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Making time to care: parental leave today and tomorrow

By Blog Editor, IOE Digital, on 14 September 2021

darkside-550 / Pixabay

Peter Moss and Alison Koslowski.

Work-life balance and gender equality are firmly on today’s political agenda, nationally and internationally. Key to achieving both is parenting leave, including maternity, paternity and parental leave, as well as leave for parents to care for sick children. Our new report, freely available online, provides an invaluable source of information about parenting leave, in the UK and 46 other countries.

The annual international review on leave policies is produced by a network of experts from many countries, across six continents including nearly all of Europe. As well as full details of parenting leaves in all 47 countries covered and cross-national tables, the review has information on recent developments in leave policy, take-up, the relationship between leave policies and early childhood services, plus a section on responses to Covid, covering early childhood services, schools, changes to leave policies and other support for parents.

At 645 pages, the 17th annual international review of the leave network is hard to summarise. Here are just a few tasters. What’s immediately striking is the great diversity in how countries design and implement leave policies – even between member states of the European Union, where directives set minimum standards for Maternity, Paternity and Parental leaves. Such diversity (of length, payment, eligibility, flexibility and whether or not fathers are incentivised to take leave) reflects national differences in attitudes to parenthood, childhood and gender equality.

On leave policy, the Nordic countries take the lead. This year attention focuses on Iceland, which has improved its already advanced system to give each parent six months of leave at 80% of earnings (where there’s only one parent available, she or he gets the whole 12 months). Parents can transfer only six weeks of their allocation to their partner; the remaining four-and-a-half months is a case of use it or lose it. Even before this change, most fathers (86% in 2017) took leave, averaging three months each. Attention now turns to whether that will increase in line with the new, extended period of father-only leave.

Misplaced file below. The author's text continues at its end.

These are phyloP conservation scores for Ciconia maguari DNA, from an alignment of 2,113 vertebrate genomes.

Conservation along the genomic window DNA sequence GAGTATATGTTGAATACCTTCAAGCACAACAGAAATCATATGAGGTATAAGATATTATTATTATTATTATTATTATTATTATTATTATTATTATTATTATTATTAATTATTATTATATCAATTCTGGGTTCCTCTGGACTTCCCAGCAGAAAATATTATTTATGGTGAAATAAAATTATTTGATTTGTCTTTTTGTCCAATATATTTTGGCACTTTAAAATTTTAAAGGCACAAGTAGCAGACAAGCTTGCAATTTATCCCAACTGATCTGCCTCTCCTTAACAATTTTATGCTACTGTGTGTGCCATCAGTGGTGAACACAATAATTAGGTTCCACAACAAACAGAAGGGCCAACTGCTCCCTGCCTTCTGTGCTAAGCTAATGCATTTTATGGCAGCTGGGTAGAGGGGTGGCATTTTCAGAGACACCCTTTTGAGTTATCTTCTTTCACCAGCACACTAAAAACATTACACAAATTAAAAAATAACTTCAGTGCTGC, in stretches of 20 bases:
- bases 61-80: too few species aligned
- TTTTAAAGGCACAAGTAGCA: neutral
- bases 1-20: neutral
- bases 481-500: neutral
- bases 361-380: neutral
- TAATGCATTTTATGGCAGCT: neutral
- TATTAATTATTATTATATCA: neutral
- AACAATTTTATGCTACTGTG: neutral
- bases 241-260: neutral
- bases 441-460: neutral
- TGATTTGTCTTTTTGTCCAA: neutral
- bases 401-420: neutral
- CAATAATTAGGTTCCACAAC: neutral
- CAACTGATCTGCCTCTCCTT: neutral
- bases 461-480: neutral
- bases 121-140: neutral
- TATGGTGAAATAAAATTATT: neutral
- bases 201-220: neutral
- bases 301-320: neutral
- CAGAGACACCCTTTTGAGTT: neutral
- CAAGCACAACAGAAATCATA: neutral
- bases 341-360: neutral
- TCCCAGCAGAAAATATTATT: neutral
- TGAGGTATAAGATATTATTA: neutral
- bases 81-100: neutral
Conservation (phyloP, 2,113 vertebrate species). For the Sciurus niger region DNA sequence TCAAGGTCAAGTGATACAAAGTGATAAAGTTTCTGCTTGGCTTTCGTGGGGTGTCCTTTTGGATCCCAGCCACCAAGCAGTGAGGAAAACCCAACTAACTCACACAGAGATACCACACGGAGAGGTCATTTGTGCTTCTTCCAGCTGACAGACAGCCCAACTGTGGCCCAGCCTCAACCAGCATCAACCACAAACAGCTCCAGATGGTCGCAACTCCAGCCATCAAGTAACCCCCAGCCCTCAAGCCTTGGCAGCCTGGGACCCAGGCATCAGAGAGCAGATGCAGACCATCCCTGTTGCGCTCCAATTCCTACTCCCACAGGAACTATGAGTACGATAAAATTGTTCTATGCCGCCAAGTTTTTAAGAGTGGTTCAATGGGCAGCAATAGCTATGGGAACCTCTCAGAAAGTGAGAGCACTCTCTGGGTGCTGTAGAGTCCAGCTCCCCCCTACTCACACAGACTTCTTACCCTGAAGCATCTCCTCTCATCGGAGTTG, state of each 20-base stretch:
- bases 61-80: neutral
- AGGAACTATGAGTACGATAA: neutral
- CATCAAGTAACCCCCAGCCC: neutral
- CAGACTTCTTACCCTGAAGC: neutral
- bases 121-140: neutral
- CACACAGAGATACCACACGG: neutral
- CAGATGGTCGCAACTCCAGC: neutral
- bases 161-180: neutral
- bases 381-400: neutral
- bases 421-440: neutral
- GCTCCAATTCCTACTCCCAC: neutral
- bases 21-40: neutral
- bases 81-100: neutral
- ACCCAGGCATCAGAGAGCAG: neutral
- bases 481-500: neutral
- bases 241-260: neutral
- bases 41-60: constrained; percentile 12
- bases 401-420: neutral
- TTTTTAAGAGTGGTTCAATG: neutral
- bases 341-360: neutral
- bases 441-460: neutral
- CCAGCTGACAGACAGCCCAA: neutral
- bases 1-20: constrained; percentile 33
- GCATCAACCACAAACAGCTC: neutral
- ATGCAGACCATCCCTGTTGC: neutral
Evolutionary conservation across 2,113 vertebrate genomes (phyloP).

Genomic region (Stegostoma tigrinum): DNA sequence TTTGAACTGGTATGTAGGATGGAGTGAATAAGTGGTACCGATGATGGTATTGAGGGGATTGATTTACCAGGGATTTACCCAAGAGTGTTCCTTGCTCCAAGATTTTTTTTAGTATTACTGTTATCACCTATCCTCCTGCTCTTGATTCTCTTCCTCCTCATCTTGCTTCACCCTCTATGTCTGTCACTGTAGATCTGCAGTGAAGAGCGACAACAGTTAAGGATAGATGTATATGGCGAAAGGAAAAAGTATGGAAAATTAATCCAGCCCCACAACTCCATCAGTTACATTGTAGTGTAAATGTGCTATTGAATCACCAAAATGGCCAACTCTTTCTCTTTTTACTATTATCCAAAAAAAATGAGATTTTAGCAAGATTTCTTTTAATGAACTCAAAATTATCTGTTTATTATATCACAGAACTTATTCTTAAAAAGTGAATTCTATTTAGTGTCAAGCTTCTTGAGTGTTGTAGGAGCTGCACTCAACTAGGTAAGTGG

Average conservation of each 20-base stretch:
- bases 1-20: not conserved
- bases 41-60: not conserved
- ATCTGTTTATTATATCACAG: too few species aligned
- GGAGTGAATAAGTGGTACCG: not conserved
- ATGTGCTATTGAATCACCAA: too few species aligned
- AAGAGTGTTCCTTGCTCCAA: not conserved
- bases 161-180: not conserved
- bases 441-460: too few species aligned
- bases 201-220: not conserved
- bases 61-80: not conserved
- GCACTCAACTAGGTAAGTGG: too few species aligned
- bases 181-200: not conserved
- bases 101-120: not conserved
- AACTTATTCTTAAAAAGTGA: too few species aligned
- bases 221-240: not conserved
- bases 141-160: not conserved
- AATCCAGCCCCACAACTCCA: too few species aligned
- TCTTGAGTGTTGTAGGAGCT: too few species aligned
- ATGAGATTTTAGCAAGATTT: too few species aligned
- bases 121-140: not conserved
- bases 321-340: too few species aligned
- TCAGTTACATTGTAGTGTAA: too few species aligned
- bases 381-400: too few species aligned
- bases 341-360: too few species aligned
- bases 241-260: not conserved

Back in 1974, Sweden was the first country in the world to introduce Parental leave, leave that gives equal rights to men and women to take time off work to care for young children. Today, Sweden offers 18 months of leave, 13 months at just below 80% of earnings; each parent has three months of leave they cannot transfer to their partner – once again, the ‘use it or lose it’ principle. But Sweden goes further than Iceland in other respects, notably the possibility of parents taking up to 120 days a year at nearly 80% of earnings to care for a sick child; few parents take anything like this much leave (the average is 10 days for mothers and 8 for fathers) – but the option is there if a child is seriously ill. Moreover, Sweden is one of very few countries where leave and early childhood services are integrated, all children being entitled to a ‘preschool’ place from 12 months.